Charlie looked down at his watch. Less than an hour to go before his shift ended and for once the department was practically empty. He'd kept himself occupied for the duration of the shift mostly by hiding under the mountain of paperwork that had accumulated on his desk, but occasionally rushing to resus for an emergency. The latter not only gave him something to concentrate on but also gave him a chance to check whether any of the unconscious patients might have a suspicious head wound. Thankfully none did. He couldn't say that allayed any of his fears though.
He began to wonder whether he could skip off early and get back to Duffy. He hadn't heard a word from her all day, which worried him, but then he had also decided against calling her for fear of what she might say. He glanced back at his watch, surely no one would miss him for an hour…
Just as Charlie had made up his mind that as the boss he was entitled to bend the rules a little, there was a polite knock on his office door before it opened to reveal Colette.
"I'm just off now, Charlie, all right?"
"Off? Off where? The shift's not over," he blustered, realising that he really would have to stay if she went.
She frowned at him and clasped her hands across her stomach. "Upstairs for my ultrasound scan. I'm already slightly behind schedule and Josh is buzzing around in a panic that we're going to miss this one's first photo shoot!"
"That's today?" Charlie winced and rubbed the back of his head as he spoke.
"Yep. I told you ages ago," she replied as Josh entered the room behind her and wrapped his arms around his wife's waist.
"You better not even be thinking about saying she can't go…" Josh warned, only half jokingly; he'd been waiting too long for this first glimpse of Griffiths junior as it was.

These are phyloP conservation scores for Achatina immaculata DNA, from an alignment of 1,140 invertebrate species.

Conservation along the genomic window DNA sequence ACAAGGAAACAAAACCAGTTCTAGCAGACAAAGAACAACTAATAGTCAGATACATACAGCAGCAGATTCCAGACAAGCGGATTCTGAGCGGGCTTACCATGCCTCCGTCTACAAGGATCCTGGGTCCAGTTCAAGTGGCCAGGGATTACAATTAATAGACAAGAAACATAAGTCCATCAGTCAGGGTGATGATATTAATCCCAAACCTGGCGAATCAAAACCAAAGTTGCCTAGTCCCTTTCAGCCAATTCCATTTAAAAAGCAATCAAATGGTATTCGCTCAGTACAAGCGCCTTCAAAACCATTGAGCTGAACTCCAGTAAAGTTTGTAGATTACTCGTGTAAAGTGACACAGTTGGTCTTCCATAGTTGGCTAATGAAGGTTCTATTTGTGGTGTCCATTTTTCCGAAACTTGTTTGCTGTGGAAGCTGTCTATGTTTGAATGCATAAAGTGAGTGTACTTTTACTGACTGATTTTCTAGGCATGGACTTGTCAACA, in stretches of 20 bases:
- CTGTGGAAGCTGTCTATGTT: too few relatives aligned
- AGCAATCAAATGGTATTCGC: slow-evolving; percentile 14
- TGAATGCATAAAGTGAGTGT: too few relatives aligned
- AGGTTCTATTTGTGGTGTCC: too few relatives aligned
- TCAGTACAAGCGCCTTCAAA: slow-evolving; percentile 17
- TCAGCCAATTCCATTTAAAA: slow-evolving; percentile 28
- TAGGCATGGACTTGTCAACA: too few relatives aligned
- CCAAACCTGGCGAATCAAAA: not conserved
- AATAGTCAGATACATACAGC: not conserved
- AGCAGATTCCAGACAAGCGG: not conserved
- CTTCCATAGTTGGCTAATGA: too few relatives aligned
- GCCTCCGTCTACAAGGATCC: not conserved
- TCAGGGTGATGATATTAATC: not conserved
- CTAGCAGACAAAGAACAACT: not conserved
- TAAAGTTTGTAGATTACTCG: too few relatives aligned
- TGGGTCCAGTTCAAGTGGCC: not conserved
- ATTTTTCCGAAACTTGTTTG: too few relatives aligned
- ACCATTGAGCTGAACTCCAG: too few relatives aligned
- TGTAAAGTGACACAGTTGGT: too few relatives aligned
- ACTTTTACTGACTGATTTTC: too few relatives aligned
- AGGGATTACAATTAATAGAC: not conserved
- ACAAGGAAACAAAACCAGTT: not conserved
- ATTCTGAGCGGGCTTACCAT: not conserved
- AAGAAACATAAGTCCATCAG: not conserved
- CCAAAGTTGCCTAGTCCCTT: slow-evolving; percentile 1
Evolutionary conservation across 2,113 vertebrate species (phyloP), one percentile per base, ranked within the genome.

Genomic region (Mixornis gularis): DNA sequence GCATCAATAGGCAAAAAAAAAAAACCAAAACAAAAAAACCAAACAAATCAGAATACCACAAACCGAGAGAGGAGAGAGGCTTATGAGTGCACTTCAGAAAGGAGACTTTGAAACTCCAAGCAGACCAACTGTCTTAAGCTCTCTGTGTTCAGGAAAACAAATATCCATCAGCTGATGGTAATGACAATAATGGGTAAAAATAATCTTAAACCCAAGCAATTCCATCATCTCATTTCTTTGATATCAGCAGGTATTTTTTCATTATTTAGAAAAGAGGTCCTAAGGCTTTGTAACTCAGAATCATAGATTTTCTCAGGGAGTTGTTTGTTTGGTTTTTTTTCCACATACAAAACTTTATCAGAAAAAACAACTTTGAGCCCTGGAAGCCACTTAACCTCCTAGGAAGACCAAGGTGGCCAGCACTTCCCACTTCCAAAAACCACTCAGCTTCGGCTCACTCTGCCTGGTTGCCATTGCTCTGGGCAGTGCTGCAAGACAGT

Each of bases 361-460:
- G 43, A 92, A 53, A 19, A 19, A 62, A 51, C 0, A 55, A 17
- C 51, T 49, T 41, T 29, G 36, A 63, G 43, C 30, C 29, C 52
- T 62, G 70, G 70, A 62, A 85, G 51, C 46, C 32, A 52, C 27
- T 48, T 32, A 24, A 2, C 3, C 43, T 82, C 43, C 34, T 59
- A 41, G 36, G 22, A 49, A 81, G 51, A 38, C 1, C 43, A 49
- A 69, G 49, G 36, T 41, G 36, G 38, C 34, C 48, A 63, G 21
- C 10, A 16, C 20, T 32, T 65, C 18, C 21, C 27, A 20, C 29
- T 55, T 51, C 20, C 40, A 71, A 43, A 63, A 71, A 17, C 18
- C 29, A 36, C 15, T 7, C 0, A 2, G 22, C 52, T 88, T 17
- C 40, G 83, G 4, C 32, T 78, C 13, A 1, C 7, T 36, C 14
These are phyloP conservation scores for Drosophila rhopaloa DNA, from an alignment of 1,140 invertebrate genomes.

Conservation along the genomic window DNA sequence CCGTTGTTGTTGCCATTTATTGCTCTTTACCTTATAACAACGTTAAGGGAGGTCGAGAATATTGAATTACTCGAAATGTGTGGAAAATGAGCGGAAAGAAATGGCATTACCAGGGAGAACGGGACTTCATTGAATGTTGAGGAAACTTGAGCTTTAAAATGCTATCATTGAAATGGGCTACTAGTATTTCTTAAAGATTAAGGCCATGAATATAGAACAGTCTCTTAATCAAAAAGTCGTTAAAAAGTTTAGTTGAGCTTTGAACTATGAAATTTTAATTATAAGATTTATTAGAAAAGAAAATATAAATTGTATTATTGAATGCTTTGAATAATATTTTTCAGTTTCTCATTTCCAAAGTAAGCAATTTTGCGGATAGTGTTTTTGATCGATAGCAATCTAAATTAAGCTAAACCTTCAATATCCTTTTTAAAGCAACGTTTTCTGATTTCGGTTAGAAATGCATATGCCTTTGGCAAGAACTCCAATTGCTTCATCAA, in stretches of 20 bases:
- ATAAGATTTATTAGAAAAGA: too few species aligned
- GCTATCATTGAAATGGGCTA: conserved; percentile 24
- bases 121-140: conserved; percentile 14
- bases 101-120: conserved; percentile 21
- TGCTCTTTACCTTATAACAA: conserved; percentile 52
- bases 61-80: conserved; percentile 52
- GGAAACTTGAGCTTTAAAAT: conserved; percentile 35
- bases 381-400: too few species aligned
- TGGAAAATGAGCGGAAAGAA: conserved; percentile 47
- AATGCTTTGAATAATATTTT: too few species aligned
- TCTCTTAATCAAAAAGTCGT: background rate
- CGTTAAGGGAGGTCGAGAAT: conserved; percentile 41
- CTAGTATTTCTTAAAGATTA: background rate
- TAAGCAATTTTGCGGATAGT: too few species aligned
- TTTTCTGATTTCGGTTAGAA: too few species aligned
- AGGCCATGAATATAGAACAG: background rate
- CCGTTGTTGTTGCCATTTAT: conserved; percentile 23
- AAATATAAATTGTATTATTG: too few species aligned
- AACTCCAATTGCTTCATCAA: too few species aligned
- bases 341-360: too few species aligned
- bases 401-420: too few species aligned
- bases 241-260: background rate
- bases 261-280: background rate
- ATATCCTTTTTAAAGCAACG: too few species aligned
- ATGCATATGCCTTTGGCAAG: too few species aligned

"Hey, even I know there are some things more important than the job."
"I'm sorry about leaving you in the lurch like this, Charlie," Colette apologised, "but if you want someone to blame, blame Duffy."
"Yeah, she's the one pulling a sickie. All sounds a bit fishy to me!"
Charlie felt his heart start to pump faster, "What do you mean fishy?"
"I think what my darling husband is trying to say…" Colette elbowed Josh in the ribs and he reacted by mouthing 'what?' at her, "…is that she told us she had a date planned for last night. It just seems a bit of a coincidence that she should then be off today. That's all. Something the matter, Charlie?"
He swallowed the lump of irrational panic that had risen to his throat and cursed his paranoia. "Duffy's ill, and I don't think idle gossip like that will help her get better."
Josh and Colette exchanged glances at Charlie's odd tone of voice, then apologised like a pair of naughty school children. "Look if she's that ill, maybe Colette and I should drop by her place on our way home; see if there's anything that she needs?"
"No!" Charlie cried out, startling them, "I mean, she could probably just do with some peace and quiet. Best just to leave her, I reckon."
"If you say so. Well we had better be making tracks, right love?"
Colette nodded."Night Charlie."
"Yeah, goodnight. And good luck!" As they left his office Charlie swivelled around in his chair and tapped his forehead against his desk a few times, reliving the conversation in his mind. They must have thought he was mad, and he'd noticed that a few of the other staff had been giving him funny looks on the rare occasions he'd left his office that day. This lying business wasn't half hard work.
Duffy put a new CD in the player and the room filled with the sound of gentle jazz music. Since finally crawling out from the safety of the bedcovers at around two in the afternoon when her stomach had demanded food, she had decided to make the best of a terrible situation. As yet, that had meant cleaning herself up, getting lunch and rooting through Charlie's record collection. Not terribly productive, but better than lying around feeling sorry for herself, and it had even calmed herself down enough to deal with Charlie's homecoming.
She was humming along to the tune when she heard Charlie's key in the lock. She gave the room a cursory glance to see if she'd been a good guest, and, deciding that it looked no worse than when she'd arrived, forced a smile to her lips, and waited for him to enter the room.